ALSO READNasdaq hits record high; IBM weighs on Dow Tech, bank stocks lift S&P, Nasdaq; IBM holds back Dow S&P, Nasdaq rise on bank and tech gains; IBM dents Dow Oil drop stymies Dow's march to 20,000; Nasdaq boosted by health stocks Oil drop stymies Dow's march to 20,000; health stocks boost Nasdaq
By Chuck Mikolajczak
"Usually the bigger names are the bellwethers, people look to them for some signals on the overall health, and sometimes the companies that report later that beat are lost in that shuffle," said Peter Jankovskis, co-chief investment officer at OakBrook Investments LLC in Lisle, Illinois.
The energy sector <.SPNY> slumped 1.4 percent for its fifth drop in six sessions as oil prices settled nearly 4 percent lower.
U.S. data showed a counter-seasonal build in gasoline inventories and a smaller-than-expected decline in overall crude stocks and sent U.S. crude below the $52 a barrel mark for the first time in two weeks.
"Certainly oil has been weakening for a couple of days and that has been putting some pressure on things," said Jankovskis.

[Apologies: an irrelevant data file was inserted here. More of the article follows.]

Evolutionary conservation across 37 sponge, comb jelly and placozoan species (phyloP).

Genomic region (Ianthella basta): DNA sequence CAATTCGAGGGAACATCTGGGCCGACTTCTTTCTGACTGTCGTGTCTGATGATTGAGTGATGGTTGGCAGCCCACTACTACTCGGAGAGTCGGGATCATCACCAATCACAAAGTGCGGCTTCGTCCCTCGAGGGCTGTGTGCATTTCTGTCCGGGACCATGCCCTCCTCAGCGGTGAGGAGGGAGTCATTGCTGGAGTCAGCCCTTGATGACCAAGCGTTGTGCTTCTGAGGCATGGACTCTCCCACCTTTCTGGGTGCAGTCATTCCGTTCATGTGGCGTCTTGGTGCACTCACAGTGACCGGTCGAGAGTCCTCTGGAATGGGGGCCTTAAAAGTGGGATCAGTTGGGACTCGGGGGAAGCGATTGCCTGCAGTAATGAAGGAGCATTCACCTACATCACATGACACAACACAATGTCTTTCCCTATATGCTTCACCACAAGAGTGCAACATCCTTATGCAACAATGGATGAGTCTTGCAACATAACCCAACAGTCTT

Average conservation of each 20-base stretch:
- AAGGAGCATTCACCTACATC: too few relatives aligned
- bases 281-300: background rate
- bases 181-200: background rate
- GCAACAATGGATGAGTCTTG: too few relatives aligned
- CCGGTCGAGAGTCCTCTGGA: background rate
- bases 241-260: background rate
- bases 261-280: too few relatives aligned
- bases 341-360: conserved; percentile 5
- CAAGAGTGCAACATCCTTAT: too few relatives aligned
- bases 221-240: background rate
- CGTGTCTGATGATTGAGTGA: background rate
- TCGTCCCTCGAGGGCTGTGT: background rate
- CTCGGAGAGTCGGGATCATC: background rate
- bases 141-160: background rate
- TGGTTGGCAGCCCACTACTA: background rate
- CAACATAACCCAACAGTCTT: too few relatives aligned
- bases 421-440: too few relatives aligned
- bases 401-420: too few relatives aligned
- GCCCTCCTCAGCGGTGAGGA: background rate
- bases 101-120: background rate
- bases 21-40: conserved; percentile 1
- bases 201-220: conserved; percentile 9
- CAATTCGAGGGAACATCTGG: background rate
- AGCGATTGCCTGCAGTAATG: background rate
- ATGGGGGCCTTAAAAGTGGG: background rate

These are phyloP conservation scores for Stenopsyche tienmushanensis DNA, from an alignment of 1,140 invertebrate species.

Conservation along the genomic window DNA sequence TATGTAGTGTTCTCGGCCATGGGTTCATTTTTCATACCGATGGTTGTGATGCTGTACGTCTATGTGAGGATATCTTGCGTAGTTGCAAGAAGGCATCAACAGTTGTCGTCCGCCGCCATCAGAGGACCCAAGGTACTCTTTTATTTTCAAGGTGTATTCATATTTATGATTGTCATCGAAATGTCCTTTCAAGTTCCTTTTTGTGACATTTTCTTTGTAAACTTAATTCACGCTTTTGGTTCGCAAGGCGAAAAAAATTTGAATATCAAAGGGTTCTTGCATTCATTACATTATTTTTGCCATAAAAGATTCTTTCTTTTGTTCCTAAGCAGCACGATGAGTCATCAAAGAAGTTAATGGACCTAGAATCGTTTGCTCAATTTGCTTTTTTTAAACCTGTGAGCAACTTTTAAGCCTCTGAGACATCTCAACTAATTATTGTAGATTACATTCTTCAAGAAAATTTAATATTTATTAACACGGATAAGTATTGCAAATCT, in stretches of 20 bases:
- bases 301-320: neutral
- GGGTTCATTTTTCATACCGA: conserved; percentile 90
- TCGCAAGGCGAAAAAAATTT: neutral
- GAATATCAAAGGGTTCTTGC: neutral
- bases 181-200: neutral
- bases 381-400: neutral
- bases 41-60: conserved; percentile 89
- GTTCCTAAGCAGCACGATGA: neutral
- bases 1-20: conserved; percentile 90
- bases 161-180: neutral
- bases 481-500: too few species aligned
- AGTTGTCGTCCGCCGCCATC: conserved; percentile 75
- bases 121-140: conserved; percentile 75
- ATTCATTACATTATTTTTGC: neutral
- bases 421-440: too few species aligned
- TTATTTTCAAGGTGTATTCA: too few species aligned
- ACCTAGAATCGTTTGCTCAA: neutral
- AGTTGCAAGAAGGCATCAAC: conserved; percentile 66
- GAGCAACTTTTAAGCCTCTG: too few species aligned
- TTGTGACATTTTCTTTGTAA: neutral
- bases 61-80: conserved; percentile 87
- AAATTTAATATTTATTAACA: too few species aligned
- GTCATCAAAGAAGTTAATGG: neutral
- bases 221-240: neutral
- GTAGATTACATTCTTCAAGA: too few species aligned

Of the 57 companies in the S&P 500 that have reported earnings through Wednesday morning, 75.4 percent have topped expectations, according to Thomson Reuters data, above the 71 percent average for the past four quarters.
Overall, profits of S&P 500 companies are estimated to have risen 10.8 percent in the quarter - the best since 2011.
The Dow Jones Industrial Average <.DJI> fell 119.13 points, or 0.58 percent, to 20,404.15, the S&P 500 <.SPX> lost 4.03 points, or 0.17 percent, to 2,338.16 and the Nasdaq Composite <.IXIC> added 13.56 points, or 0.23 percent, to 5,863.03.
The S&P 500 failed to climb above its 50-day moving average, a level which has acted as resistance since the benchmark index fell below it last week.
With Wall Street near record levels and worries over President Donald Trump's ability to carry out his pro-growth promises, investors are hoping first-quarter earnings will be strong enough to justify pricey market valuations.
Mounting tension between North Korea and the United States, along with political uncertainty in Europe ahead of the French presidential elections, have also served to keep investors cautious.
The U.S. economy expanded at a modest-to-moderate pace between mid-February and the end of March, but inflation pressures remained in check despite more difficulties in attracting and retaining workers, the Federal Reserve said.
Declining issues outnumbered advancing ones on the NYSE by a 1.12-to-1 ratio; on Nasdaq, a 1.52-to-1 ratio favoured advancers.
The S&P 500 posted 21 new 52-week highs and 3 new lows; the Nasdaq Composite recorded 80 new highs and 39 new lows.
About 6.60 billion shares changed hands in U.S. exchanges, above the 6.31 billion daily average over the last 20 sessions.
(Reporting by Chuck Mikolajczak; Editing by Nick Zieminski)
(This story has not been edited by Business Standard staff and is auto-generated from a syndicated feed.)